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Phillies relieved Suárez avoided anything serious with left hand injury – NBC Sports Philadelphia


Phillies relieved Suárez avoided anything serious with left hand injury – NBC Sports Philadelphia

For the wizened scouts, skin tanned and leathery from too many hours spent under the unforgiving sun, it’s a boilerplate caveat, delivered almost by rote after thousands of recitations.

“If we stay healthy. . .” Then they mentally tap their knuckles on wood.

Not just the scouts, either. It’s both the hope and the worry of every baseball person employed by every contender, one of the few matters old school and new are completely in accord with.

So when lefthander Ranger Suárez – by any accounting the Phillies top starting pitcher through the first two months of the season and arguably in all of baseball – had to pull the plug on his start against the Cardinals on Saturday night after a line drive off the bat of St. Louis leftfielder Alec Burleson hit him on the base of his right thumb, having the best record in baseball suddenly seemed a bit more tenuous.

Suárez, who entered the evening 9-1 with a 1.75 earned run average, retired the first five batters he faced before Burleson ripped a 106.1 mile per hour shot right back at him. The 28-year-old knocked the ball down and threw the runner out at first, but grimaced noticeably as he came off the field.

“You try to make sure he’s good and then go win a game,” first baseman Bryce Harper said when asked about the mood in the dugout after Suárez was taken away for evaluation. “That’s about it. You can’t really think about it too much. Ranger’s been our horse. He’s been our guy. But you’ve still got to understand that winning a game and winning a series was huge for us.”

The Phillies won, 6-1, and clinched the series in large part because the bullpen came up big again.

But the big story. . .

X-rays on Suárez’s hand were negative. He may miss a turn but the medical staff doesn’t anticipate that he’ll be out any longer than that. The smile on Rob Thomson’s face when he walked into the postgame interview room told the story as well as his words.

“We’ve got to wait a couple days to get the swelling out to see if he can grip a baseball to see if he can make his next start,” the manager said. “I feel pretty lucky right now. No doubt. If he can’t make his next start, that’s fine, too. So we’ll figure out and make sure that doesn’t turn into anything else.”

Suárez was playful, almost giddy after the game. There is an island in the middle of the clubhouse where players traditionally conduct their postgame interviews. Instead of walking to his spot, he crawled under the counter. When he was asked to show the reporters how swollen his wrist was, he playfully hid it under his T-shirt.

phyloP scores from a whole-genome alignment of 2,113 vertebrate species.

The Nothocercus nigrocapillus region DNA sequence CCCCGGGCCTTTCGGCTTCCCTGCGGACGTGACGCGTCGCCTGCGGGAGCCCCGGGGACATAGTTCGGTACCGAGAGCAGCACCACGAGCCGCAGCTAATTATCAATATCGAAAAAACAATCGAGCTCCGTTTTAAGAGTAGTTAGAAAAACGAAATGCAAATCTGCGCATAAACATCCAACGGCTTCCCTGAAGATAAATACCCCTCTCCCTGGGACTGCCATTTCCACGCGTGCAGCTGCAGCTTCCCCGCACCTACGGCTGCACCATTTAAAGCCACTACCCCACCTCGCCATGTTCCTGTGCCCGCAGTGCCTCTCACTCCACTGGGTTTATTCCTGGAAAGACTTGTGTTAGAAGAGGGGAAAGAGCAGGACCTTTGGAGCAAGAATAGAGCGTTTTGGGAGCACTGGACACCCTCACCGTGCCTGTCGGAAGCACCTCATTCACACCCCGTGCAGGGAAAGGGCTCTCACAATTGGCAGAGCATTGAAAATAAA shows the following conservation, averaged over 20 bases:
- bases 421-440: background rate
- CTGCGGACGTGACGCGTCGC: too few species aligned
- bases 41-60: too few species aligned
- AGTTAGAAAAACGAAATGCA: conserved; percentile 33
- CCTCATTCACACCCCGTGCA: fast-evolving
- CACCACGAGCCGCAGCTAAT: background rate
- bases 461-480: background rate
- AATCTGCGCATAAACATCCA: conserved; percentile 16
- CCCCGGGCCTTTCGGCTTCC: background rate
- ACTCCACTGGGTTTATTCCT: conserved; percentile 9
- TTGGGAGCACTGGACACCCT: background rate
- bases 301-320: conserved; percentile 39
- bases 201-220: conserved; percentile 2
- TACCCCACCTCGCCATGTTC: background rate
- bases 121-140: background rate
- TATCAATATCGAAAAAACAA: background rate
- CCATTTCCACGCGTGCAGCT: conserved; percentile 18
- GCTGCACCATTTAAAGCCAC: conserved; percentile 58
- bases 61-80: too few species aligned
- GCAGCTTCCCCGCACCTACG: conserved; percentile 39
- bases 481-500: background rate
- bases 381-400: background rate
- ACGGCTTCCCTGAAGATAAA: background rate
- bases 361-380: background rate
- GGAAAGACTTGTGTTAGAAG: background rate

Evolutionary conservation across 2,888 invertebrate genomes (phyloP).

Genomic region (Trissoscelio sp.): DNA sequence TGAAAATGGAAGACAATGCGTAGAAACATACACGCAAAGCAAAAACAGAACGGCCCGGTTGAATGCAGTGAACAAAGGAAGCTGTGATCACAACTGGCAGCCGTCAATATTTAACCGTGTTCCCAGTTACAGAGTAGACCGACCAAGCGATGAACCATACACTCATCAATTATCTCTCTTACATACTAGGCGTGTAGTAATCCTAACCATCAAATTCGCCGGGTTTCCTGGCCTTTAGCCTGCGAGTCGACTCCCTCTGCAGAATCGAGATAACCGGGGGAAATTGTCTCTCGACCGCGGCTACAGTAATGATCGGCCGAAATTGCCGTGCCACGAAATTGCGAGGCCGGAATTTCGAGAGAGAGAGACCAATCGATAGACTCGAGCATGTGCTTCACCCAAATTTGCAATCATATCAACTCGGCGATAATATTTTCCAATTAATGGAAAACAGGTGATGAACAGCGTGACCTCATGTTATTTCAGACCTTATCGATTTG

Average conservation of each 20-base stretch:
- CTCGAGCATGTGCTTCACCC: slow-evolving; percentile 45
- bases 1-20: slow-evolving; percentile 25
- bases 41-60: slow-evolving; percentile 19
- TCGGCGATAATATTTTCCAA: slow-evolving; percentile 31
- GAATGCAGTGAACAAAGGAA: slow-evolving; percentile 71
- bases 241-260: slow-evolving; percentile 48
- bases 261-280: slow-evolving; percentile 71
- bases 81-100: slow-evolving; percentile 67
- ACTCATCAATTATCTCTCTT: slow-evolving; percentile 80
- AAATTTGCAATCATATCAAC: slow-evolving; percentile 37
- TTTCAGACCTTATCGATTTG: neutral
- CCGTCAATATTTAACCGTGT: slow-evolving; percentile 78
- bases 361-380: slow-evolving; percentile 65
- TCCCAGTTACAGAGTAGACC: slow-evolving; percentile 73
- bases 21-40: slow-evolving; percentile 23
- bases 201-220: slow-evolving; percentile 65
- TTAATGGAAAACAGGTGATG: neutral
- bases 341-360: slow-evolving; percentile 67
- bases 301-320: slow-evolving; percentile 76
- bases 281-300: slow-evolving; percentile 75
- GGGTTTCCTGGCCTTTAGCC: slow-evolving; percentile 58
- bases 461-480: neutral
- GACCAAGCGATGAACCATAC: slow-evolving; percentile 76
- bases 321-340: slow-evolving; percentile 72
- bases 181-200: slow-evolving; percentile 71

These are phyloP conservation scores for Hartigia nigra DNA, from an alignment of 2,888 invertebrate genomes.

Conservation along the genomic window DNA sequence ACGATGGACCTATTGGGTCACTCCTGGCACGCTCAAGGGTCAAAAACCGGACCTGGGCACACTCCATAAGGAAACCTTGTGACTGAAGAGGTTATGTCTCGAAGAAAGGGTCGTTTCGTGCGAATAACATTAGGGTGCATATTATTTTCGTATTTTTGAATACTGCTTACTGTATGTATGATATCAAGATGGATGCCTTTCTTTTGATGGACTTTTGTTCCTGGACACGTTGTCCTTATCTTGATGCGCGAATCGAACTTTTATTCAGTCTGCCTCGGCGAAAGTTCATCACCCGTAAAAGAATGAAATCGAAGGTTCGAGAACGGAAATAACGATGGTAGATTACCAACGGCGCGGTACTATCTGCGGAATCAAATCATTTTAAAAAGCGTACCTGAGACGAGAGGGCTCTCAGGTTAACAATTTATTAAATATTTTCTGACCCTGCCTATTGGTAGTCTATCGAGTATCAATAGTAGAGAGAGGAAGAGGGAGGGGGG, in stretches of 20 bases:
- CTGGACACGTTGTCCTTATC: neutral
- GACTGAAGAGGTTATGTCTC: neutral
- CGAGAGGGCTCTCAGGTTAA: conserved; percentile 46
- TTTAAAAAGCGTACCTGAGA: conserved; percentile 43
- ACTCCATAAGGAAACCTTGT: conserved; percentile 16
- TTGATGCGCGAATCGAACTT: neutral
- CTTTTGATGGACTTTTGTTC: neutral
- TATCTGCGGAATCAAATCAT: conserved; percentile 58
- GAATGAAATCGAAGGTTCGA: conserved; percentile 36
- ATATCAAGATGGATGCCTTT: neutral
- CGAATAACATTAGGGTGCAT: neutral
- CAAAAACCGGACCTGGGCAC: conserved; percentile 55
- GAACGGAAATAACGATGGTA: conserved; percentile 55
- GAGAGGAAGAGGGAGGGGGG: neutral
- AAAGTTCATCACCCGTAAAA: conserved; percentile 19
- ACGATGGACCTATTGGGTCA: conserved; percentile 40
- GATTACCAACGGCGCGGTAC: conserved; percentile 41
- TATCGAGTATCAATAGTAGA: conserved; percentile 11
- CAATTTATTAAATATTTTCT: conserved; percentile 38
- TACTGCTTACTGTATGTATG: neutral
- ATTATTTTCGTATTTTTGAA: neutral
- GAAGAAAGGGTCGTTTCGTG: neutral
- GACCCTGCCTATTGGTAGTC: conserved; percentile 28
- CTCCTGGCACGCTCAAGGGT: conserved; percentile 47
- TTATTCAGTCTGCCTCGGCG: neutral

“It was a hard liner, but as soon as the ball hit me I knew I was going to be okay,” he said through interpreter Diego D’Aniello. “But as soon as the ball hit me, I knew I wasn’t going to continue. Why force it? The season is just starting, so there was no reason to try to play through it.

“Obviously I feel fortunate, with the speed that line drive had, if it catches another part of my body or a bone, for sure it’s broken. But luckily it hit all muscle.”

Righthander José Ruiz came in to pitch the third, giving former starter Spencer Turnbull an opportunity to go through his normal warmup routine. He then took over in the fourth. In the end, five relievers filled the final seven innings allowing just one run on five hits and no walks while striking out 11.

Even with a lingering concern about Suárez, the sellout crowd of 44,648 at Citizens Bank Park had plenty to cheer about. They’ve now won two straight against a resurgent Cardinals team that had won five straight series but will now have to try to salvage one win in Sunday night’s finale.

The Phillies have overcome some adversity already this season. They’ve been without shortstop Trea Turner (pulled hamstring) for a month and he was hitting .343 when he went on the injured list. Still, they’ve barely missed a beat, largely because Edmundo Sosa is playing some of the best baseball of his big league career.

If Suárez has to miss a start, Thomson all but announced that Turnbull will step in. He opened the season in the rotation while Taijuan Walker (shoulder) was sidelined. In six starts, he went 2-0 with a 1.67 ERA.

He was dominant Saturday night, striking out six in three innings. The only baserunner he allowed reached on an error. The issue would be how long it would take him to get fully stretched out again to the point of being able to pitch deep into games.

“He really picked us up,” Thomson said. “Three innings, fifty pitches. I wasn’t really comfortable sending him back out because he really hadn’t been to that pitch count in close to three weeks. But if he does have to make Ranger’s next start, I am comfortable with him at 80 pitches.”

It also helps that the Phillies are under no pressure to make an immediate decision. With Thursday and Friday off to accommodate travel to London and another open date Monday after they play two games against the Mets in London Stadium, they could get by without filling that spot until June 13 when they play the Red Sox at Fenway Park.

They also have depth in their rotation – Zack Wheeler, Aaron Nola, Cristopher Sanchez – that most teams would envy, plus the ability to outslug their opponent on any given night.

Harper smashed his 14th home run into the second deck in right in the seventh, a two-run shot that added an exclamation point to the proceedings.

And, because the Braves lost, the Phils increased their lead in the National League East to 7.5 games.

The Phillies remain on track to achieve their unofficial World Series Or Bust motto. Assuming, of course, that they stay healthy.

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